View Poll Results: Which proposed stadium project do you prefer?

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  • Populous (square)

    45 73.77%
  • Manica (oval)

    16 26.23%
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Thread: New Stadium

  1. #3681
    Il Drago's Avatar
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    Wesley Sneijder

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    Inter & AC Milan Plan To Have New Stadium Completed By 2024

    Inter and AC Milan’s new stadium is getting closer and closer and will be completed by 2024 according to a report in today’s print edition of Italian daily newspaper Gazzetta dello Sport.

    Officials from the two clubs met with Milan city council yesterday to hold further talks over the stadium project and the parties came to an agreement over the volume of the project.

    The parties have been brought closer with thanks to this agreement but there are still some bureaucratic steps required before the final go ahead can be given and the Milan city council also need to vote it through.

    The report goes on to add that between July and August, Inter and AC Milan will choose their preferred project of the two still in the running which come from Populous Manica/Cmr Sportium.

    Whilst the stadium will be completed in 2024, it will not be until 2028 when the surrounding entertainment district will be completed in its entirety.
    Francesco Toldo: "Winning in this club is different; it is the satisfaction of arriving at the port after going through a storm".

  2. Thanks (3): emosjonellspiller, MVD, vex

  3. #3682
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    Il Capitano

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    Can we have a vote on FIF on whether the Milan city council will vote it through or not?

    My vote will be on NO, No they won’t.

  4. Thanks (2): MVD, Nero Indigo

  5. #3683
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    Architects bid to halt demolition of San Siro stadium

    Scores of architects have written to the mayor of Milan expressing concern over plans by Populous and rival bidder Manica/Sportium to rebuild the city’s main football stadium

    The London Olympic Stadium designer and the US-Italian consortium both unveiled fresh concepts for the replacement of the 1920s San Siro stadium earlier this month.

    The troubled project to create a new home for European football giants AC Milan and Inter Milan received a further boost when the regional cultural heritage commission declared it did not see a need to preserve the entire existing Giuseppe Meazza Stadium.

    However, a letter to mayor Beppe Sala, signed by 175 architects, writers, historians, professors and others, has called for ongoing use of the existing stadium. It warned current proposals could see ‘fragments of the historical stadium […] reduced to a sort of fake ruin surrounded by greenery’.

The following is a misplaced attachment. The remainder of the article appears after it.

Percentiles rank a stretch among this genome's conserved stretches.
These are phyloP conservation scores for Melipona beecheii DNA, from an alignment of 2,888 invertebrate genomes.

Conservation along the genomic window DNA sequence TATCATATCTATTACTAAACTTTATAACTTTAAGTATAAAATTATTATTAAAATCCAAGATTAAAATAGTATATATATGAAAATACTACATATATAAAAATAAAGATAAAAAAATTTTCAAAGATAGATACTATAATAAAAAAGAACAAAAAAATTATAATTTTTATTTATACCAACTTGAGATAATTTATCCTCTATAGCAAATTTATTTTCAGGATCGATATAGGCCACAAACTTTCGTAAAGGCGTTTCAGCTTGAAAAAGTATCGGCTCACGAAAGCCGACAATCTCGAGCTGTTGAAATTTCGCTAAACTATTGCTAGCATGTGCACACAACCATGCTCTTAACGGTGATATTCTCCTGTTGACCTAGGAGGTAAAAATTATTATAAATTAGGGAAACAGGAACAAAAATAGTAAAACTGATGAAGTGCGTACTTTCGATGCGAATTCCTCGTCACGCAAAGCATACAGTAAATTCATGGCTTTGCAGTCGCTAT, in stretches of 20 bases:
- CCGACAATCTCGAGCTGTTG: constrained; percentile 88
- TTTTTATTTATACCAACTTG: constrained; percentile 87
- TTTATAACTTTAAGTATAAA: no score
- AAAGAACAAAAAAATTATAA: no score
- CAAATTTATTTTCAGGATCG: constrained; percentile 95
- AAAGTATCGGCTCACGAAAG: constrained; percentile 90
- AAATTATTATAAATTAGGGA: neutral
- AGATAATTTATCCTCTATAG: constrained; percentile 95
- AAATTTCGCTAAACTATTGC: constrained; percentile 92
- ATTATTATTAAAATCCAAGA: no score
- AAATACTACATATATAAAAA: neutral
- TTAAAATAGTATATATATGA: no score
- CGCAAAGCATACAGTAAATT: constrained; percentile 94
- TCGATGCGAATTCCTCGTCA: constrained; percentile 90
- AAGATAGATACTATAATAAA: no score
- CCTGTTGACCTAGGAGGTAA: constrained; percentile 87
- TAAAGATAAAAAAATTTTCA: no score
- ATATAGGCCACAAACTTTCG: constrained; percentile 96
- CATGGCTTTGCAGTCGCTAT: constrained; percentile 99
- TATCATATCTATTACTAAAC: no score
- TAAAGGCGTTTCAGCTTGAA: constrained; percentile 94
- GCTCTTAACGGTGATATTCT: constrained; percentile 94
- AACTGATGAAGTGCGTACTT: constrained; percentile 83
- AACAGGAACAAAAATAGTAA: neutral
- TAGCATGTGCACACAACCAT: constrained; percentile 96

‘In the 1950s, what remained of one of the oldest and most important churches of Milan, San Giovanni in Conca, had a similar fate: the fake ruin of the apse, in Piazza Missori, should serve as a warning,’ said the letter, signed by PLP associate partner Chiara Occhipinti and University of Bristol historian John Foot, among others from around Europe.

    ‘We would rather avoid the repetition of what happened to the Wembley Stadium in London – another symbolic building barbarously demolished in 2003 and replaced by a much more banal structure [designed by Foster + Partners]. Not to mention the enormous disposal costs of steel and reinforced concrete structures, both in economic and environmental terms.

    ‘We hope that the Meazza will continue to be used as a stadium and that a solution will be found that primarily meets the needs of the city and its inhabitants.’

    The latest bid to retain the existing stadium comes after the city council hit out at previous proposals for excessive scale, focus on commercial activities and the total demolition of the San Siro arena.

    Extract from the letter
    ‘It is true that the structures of the 1920s and 1930s are incorporated in the later additions and that they are not very visible. However, the fact remains that the extensions of the 1950s and 1980s have made the Meazza a building of undeniable architectural and technological quality.

    ‘It has become one of the recognised monuments of the city, not only by the Milanese but also by Italian and foreign visitors, for many of whom a visit to the San Siro Stadium is as indispensable as those to the Duomo, La Scala and the Castle. After all, the Meazza is a symbol of collective memory: a temple of football, but also home to memorable concerts, now gone down in history.’

    The football clubs said in a joint statement last month: ‘AC Milan and FC Internazionale Milano have submitted to the Municipality of Milan a preparatory document for the feasibility project for the creation of a new world-class stadium and a sports and entertainment district in the San Siro area.